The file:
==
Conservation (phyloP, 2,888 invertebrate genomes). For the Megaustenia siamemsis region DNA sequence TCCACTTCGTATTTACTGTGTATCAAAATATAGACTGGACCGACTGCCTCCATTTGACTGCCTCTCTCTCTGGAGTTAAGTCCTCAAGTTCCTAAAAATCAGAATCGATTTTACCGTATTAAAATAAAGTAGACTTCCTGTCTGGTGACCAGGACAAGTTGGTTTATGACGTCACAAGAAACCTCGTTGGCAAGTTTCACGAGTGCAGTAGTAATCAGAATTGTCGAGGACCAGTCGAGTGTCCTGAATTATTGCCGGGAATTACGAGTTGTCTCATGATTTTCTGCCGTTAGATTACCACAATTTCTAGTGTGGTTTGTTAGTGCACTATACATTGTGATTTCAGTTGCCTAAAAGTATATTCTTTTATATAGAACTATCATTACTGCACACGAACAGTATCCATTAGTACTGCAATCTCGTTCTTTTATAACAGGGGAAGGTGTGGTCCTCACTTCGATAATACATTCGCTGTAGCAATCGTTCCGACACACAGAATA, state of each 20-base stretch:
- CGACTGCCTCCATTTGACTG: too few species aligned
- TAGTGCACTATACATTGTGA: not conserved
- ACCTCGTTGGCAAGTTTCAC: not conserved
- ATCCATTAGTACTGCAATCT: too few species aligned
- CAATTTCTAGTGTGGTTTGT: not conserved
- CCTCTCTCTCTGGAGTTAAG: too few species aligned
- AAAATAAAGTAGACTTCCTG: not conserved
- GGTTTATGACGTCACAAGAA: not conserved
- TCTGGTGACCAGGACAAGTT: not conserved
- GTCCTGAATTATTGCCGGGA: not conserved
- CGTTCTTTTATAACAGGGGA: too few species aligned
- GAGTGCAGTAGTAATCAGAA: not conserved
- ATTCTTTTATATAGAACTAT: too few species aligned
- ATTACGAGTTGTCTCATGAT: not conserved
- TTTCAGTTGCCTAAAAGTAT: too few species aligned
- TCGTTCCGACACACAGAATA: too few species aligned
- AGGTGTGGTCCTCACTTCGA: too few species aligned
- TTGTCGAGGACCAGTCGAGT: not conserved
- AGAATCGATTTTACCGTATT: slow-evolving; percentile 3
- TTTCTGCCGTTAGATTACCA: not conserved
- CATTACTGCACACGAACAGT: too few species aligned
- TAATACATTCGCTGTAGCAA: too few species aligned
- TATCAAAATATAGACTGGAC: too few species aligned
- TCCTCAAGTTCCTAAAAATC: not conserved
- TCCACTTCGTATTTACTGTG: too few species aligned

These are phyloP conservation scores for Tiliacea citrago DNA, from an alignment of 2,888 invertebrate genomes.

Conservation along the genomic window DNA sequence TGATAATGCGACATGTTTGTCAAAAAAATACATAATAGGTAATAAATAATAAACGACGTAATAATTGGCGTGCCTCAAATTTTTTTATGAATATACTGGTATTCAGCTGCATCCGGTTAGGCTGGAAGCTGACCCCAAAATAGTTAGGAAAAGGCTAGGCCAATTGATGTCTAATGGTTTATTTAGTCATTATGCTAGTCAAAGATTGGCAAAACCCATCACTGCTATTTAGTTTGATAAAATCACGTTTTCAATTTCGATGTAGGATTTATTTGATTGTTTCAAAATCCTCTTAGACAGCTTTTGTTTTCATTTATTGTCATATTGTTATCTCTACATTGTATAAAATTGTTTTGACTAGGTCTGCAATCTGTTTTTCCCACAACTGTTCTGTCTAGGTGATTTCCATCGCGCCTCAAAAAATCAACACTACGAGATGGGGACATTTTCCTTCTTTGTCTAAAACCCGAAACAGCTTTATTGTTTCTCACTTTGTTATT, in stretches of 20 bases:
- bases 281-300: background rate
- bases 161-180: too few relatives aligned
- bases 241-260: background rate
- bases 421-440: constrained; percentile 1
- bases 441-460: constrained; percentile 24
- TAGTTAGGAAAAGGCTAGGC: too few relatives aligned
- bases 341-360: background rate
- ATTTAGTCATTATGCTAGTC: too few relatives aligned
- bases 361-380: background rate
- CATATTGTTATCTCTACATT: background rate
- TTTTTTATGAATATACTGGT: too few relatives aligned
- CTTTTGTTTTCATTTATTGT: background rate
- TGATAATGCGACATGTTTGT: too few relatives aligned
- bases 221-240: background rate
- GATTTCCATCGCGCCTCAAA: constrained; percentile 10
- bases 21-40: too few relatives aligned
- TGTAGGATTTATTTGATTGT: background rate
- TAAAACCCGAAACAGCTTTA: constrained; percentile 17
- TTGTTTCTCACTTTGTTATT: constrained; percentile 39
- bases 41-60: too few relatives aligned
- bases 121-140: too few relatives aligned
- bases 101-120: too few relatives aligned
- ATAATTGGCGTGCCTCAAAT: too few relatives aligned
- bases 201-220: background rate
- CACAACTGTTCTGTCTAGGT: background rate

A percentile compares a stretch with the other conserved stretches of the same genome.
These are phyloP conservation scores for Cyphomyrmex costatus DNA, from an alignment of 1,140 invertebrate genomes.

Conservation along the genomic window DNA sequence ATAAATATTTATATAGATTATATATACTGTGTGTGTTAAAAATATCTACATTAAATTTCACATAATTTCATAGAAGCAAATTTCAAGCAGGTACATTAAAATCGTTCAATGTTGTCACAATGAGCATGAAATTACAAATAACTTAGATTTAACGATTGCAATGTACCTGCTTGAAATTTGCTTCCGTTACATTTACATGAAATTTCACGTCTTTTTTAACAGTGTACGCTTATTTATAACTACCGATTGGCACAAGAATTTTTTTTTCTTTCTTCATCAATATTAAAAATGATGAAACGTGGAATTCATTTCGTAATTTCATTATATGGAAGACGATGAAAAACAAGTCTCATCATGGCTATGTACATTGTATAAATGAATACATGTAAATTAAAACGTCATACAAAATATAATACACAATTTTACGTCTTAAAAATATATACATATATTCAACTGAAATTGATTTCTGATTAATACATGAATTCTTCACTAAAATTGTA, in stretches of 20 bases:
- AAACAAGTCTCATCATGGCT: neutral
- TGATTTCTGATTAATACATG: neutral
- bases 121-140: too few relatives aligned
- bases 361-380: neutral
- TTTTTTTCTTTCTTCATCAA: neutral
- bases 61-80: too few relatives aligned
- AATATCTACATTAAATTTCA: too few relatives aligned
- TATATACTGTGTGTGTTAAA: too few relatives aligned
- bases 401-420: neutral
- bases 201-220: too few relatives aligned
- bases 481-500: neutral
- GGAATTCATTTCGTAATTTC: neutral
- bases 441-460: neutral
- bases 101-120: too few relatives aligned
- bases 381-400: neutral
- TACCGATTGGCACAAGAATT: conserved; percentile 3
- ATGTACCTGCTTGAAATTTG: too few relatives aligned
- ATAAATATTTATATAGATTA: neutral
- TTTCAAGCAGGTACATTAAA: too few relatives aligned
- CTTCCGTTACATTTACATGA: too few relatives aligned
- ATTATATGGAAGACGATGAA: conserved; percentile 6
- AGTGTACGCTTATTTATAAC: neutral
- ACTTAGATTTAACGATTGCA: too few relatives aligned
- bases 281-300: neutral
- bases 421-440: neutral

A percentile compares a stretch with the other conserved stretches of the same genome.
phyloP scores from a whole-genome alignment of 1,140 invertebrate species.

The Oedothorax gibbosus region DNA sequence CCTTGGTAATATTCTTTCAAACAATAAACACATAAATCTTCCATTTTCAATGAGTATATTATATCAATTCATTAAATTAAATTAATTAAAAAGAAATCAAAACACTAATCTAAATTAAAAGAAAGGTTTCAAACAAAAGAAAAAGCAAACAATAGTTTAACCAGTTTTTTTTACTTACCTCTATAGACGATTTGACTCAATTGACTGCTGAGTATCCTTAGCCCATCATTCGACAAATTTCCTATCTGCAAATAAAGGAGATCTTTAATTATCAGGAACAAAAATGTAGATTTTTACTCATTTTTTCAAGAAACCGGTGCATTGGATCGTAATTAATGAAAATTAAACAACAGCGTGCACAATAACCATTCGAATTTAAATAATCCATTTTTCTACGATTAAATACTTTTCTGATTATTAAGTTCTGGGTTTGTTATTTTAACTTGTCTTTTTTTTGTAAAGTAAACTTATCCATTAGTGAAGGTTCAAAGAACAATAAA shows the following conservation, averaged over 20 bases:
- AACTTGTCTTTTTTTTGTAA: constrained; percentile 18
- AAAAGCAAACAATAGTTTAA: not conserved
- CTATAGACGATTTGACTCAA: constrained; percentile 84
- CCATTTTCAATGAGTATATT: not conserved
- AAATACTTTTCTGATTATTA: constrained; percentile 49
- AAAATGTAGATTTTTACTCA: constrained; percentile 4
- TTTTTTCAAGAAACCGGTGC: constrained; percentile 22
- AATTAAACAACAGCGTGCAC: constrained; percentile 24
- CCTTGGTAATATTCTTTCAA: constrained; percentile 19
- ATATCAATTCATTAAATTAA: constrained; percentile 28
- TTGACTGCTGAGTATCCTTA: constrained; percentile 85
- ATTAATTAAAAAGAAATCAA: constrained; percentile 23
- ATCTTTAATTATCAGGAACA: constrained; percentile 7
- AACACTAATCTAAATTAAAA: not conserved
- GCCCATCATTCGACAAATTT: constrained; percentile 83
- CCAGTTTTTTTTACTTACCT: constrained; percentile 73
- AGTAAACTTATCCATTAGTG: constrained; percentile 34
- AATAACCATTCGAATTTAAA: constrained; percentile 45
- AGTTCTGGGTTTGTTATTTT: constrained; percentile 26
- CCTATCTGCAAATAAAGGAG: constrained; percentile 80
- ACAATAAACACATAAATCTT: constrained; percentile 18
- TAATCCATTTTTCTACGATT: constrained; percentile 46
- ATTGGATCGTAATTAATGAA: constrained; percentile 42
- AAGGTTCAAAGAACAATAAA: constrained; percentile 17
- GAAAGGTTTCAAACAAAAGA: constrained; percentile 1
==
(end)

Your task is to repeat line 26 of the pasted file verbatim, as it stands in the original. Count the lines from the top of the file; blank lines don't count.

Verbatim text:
- TCCACTTCGTATTTACTGTG: too few species aligned